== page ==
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'Scouting out the future homes of humanity'

August 31, 2017

Mike Summers

For Mike Summers, a planetary scientist at George Mason University, interplanetary explorations, such as the Voyager and Cassini projects, are kind of like Christopher Columbus reaching the New World, but on a cosmic scale.

“In a way, NASA is scouting out the future homes of humanity,” said Summers, who is part of the New Horizons project that explored Pluto. “There are planets, and there are lots of them out there, with vast amounts of resources. There are literally millions of times more resources out there than on the Earth, and so in the next few hundred years you are going to see humanity move into space.”

“Ultimately,” Summers said, “that’s going to be our future home.”

This year marks the 40th anniversary of the Voyager program in which two satellites for the first time probed the outer planets of our solar system. Cassini will end an almost 20-year mission on Sept. 15 when it will intentionally crash into Saturn, the planet it has studied for the past 13 years.

The discoveries have been remarkable.

Voyager I discovered volcanic activity on Jupiter’s moon, Io, the first active geology to be seen and studied beyond Earth. Voyager II discovered Neptune’s rings. Cassini discovered that two of Saturn’s moons, Enceladus and Titan, potentially contain environments that could support prebiotic life, according to the website of NASA’s Jet Propulsion Laboratory.

Cassini also sent the Huygens probe to Titan, the first-ever landing on a moon in the outer solar system.

Harold Geller

“A tremendous achievement,” said George Mason associate professor Harold Geller, director of the Mason Observatory.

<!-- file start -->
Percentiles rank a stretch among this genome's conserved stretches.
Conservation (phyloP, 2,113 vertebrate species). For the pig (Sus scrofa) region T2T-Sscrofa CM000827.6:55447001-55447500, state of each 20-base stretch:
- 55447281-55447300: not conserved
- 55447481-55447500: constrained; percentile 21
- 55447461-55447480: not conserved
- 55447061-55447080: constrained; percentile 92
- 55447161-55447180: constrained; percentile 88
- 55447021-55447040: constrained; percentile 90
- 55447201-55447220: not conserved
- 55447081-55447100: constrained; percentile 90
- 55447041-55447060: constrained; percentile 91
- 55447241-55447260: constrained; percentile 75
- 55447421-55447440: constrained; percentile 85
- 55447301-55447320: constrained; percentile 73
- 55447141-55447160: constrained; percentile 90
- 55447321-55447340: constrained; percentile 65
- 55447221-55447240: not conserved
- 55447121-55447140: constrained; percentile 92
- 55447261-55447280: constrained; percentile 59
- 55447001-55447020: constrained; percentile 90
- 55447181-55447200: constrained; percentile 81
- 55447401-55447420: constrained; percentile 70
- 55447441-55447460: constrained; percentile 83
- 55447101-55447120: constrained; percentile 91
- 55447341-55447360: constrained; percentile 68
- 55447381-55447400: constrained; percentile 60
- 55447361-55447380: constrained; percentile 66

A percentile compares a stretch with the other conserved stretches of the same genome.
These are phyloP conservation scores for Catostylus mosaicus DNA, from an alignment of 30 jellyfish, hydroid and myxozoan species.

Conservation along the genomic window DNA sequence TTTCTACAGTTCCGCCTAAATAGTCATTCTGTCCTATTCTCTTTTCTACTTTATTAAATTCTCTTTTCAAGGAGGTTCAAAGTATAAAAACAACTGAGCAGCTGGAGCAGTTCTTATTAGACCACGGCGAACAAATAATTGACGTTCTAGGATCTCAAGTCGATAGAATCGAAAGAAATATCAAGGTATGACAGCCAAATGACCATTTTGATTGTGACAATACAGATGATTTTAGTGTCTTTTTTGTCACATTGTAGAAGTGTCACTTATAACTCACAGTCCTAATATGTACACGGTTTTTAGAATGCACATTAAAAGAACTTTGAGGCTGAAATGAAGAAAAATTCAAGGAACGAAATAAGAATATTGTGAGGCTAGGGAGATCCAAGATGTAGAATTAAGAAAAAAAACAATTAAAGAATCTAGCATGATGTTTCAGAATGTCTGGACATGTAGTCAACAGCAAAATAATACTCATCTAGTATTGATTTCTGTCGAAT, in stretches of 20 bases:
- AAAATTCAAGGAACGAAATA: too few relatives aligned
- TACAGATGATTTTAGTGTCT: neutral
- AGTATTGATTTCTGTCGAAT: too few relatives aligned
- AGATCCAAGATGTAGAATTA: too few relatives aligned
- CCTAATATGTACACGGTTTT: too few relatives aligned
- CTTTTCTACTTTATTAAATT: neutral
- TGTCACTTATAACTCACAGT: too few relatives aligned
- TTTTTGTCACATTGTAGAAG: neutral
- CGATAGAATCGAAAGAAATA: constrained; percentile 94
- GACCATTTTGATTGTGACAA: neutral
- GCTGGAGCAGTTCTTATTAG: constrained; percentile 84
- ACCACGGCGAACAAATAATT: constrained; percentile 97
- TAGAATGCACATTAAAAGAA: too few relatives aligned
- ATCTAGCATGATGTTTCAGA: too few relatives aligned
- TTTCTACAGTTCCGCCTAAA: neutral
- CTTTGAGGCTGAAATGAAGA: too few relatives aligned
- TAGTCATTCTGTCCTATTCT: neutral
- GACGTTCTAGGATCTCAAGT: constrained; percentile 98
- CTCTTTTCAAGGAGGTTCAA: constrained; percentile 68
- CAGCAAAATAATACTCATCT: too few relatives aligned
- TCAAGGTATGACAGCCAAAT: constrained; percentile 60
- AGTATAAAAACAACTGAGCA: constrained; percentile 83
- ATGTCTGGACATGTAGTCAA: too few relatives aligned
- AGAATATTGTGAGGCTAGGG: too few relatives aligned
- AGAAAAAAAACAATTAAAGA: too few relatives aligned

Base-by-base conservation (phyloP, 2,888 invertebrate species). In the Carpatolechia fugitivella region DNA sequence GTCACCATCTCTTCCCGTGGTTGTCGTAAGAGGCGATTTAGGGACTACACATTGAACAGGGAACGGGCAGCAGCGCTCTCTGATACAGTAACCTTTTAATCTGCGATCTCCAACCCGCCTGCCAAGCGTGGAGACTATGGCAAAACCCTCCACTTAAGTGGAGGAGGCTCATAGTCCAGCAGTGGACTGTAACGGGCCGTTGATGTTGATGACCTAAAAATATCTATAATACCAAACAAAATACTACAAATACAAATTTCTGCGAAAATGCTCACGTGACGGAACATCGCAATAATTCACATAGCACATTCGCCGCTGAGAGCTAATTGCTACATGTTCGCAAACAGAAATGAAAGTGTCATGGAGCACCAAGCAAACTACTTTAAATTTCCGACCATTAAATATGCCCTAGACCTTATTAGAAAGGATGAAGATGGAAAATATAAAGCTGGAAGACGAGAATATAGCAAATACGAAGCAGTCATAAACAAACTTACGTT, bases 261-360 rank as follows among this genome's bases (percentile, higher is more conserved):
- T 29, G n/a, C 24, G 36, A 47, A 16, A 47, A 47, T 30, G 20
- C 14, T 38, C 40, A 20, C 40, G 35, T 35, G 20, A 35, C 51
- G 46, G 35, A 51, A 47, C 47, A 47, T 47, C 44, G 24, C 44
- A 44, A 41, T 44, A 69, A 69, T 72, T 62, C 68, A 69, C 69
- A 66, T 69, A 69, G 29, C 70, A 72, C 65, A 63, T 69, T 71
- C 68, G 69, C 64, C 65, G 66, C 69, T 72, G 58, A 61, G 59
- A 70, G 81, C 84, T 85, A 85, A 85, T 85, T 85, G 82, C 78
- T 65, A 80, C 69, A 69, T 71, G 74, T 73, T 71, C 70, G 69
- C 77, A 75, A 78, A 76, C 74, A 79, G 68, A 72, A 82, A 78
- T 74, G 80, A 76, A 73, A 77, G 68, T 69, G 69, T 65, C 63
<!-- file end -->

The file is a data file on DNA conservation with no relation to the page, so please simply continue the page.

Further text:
Summers and Geller worry, though, that a proposed $561 million cut to NASA’s budget will limit future interplanetary exploration.

“You can just grab iron out in space, but you’d never know that until you went there,” Geller said. “You have incredible sources of methane on the surface of Titan. There are organic molecules that can be used as fuel or primary material in chemical-industrial syntheses to make things.”

“It’s freely available,” Geller said, “and it helps us understand what formed the chemical compounds we have on Earth, that there is a limit to the amount, and if we want to proceed we’re going to have to use the rest of the solar system as natural resources.”

Harold Geller can be reached at 703-993-1276 or hgeller@gmu.edu.

Mike Summers can be reached at 703-993-3971 or msummers@gmu.edu.

For more information, contact Damian Cristodero at 703-993-9118 or dcristod@gmu.edu.

About George Mason   

George Mason University is Virginia’s largest public research university. Located near Washington, D.C., Mason enrolls 35,000 students from 130 countries and all 50 states. Mason has grown rapidly over the past half-century and is recognized for its innovation and entrepreneurship, remarkable diversity and commitment to accessibility.